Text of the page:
It’s how most businesses get started. Schilling, ever the alpha dog, couldn’t just sit back and enjoy the game for what people were telling him about it. He couldn’t just accept what was good and bad alike, hoping for fixes to address a player’s complaints. Instead, he had to build his own, deciding it was a good idea to work out a deal where he could take all of these ideas as a gamer and implement them with the intention of being his own boss in a world he loved. His legacy would then rewrite itself to show how he went from successful ballplayer to successful entrepreneur, a story that would surely serve as inspiration to thousands.
Unfortunately, what Schilling didn’t realize is that this isn’t just about joining up, designing a game, and POOF – you’re great at it. It’s an industry with titan companies that spent decades building video game empires. Video gamers are a fickle bunch; they’re intensely loyal to their brands, and jumping into those brands to try and make a dent on them is nearly impossible at times. The only way to truly make a dent and make a company known is to have the pedigree and product to dominate a segment of the population.
For independent game companies not on par with places like EA Games, Rockstar, or Blizzard, that means finding a segment or demographic that’s never been touched, which is completely rare. The only other option then is to find an influx of cash and spend it wisely to create a smash product to rival the games those companies are putting out.
With a sweetheart deal from the state of Rhode Island, Schilling had the cash investment by way of a $75 million loan. But the company’s first game was a total flop, mired in developmental hell, then released with bugs, poor graphics in comparison to some of the other games out there, and, despite decent sell rates, is considered, on the long term, as a failure.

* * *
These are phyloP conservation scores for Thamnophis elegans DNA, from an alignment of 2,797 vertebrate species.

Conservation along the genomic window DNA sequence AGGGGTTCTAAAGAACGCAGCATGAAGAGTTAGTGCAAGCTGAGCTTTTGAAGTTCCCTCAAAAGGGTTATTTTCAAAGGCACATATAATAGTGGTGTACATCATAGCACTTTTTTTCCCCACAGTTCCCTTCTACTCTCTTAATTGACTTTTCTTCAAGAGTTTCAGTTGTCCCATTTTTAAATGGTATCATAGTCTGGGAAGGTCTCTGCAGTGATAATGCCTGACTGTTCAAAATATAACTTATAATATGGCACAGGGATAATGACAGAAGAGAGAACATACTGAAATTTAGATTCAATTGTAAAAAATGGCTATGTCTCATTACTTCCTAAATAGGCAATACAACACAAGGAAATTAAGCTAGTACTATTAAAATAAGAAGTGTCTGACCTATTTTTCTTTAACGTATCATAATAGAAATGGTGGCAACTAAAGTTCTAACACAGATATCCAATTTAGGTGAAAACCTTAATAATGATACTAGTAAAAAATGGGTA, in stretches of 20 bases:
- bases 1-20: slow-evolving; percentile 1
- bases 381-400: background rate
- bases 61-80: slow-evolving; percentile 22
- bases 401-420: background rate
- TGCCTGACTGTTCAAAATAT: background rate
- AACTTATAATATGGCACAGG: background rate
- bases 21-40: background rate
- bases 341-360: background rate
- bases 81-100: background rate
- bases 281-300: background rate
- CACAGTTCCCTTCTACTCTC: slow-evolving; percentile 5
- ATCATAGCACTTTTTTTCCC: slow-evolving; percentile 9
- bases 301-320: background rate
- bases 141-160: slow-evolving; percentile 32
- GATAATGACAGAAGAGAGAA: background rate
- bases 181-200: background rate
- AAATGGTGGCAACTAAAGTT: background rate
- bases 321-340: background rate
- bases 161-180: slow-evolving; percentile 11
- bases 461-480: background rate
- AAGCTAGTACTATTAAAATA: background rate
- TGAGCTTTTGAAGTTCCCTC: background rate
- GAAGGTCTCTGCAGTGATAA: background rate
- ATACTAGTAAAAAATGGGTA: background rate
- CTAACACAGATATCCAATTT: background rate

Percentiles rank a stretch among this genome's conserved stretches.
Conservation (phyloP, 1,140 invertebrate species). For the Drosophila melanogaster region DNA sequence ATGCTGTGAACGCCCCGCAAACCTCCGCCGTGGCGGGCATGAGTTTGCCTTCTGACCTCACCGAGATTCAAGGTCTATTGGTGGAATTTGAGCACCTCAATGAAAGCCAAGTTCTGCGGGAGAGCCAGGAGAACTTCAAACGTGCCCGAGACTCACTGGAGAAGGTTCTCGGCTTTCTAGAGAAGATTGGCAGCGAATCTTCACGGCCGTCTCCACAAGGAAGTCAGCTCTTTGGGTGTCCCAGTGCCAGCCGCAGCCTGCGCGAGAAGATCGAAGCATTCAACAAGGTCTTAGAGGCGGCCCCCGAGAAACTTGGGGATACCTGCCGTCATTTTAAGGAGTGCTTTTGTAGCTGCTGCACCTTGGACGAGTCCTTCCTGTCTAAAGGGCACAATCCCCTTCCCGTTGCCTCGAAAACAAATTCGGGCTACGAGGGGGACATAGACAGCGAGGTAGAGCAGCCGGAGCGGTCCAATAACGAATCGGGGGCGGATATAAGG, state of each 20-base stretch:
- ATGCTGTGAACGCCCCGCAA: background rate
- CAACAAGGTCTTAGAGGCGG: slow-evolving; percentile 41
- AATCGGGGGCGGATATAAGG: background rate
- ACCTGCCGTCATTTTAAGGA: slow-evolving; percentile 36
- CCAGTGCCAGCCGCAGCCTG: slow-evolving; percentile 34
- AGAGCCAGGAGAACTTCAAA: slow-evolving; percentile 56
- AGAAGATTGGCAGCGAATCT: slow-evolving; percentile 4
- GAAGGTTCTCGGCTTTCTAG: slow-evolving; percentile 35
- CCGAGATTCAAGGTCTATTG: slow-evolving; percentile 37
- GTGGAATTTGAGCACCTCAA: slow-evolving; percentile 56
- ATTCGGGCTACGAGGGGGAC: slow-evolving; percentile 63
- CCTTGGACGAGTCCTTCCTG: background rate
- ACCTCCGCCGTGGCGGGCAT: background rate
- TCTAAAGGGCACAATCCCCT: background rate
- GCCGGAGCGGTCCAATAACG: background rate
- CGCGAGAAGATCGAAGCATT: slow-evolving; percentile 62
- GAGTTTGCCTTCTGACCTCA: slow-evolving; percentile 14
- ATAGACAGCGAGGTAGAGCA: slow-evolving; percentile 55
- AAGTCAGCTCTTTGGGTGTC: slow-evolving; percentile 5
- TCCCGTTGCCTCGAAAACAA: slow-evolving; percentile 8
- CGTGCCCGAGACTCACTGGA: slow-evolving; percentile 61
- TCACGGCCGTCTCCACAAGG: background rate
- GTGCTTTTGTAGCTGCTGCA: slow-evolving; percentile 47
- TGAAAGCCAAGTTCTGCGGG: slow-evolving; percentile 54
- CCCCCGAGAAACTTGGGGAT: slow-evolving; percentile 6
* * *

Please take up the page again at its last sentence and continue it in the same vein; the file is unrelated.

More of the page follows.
With the company defaulting on its loan payment, scrambling to wire money back to the state, and a game of political chess developing, Schilling’s been curiously quiet in the media. His truculent nature with reporters contrasts sharply with the affable, smiling face on television, and it is a sharp, 180-degree turn from his time as a player. The camera images of Schilling briskly walking out of hearings and meetings, practically shoving his way through a chaos of reporters, as he mumbles something and gets in a car which promptly speeds away – they’re not the Curt Schilling we’ve known from his days as a player and afterwards.
All of this highlights Schilling’s alter-ego as a player, the one that threw players and managers under the proverbial bus for doing something disagreeable to him. It brings back the images of him covering his ears and head with a towel when Mitch Williams tried to close out games for him in Philadelphia, and it resembles his remarks aboutManny Ramirez at a time when the internal clubhouse was struggling to keep Manny in check.
It’s the Schilling that existed but was ignored, and now it’s public knowledge. With the revelation of 38 Studios’ terminations coming via email instead of in person, it’s resembling more that Schilling is just trying to run and hide. He’s trying like hell to not admit he’s failed as a video game executive, even though his partner in this mess is a public government (never a good sign for anything). And he’s running from the fact he’s not invincible, even though when he looks in the mirror he thinks he is.
This whole situation is bad. People lost their jobs. An icon is being brought down. And a state government is at the center of the controversy, signaling a failed investment by elected officials to better the lives of their constituents. But the biggest loser in all of this is Schilling’s legacy. No matter where he goes, he’ll always be the big blowhard who couldn’t get along with teammates, had the ego to get into an industry he had no business being in, then ruined lives when he failed.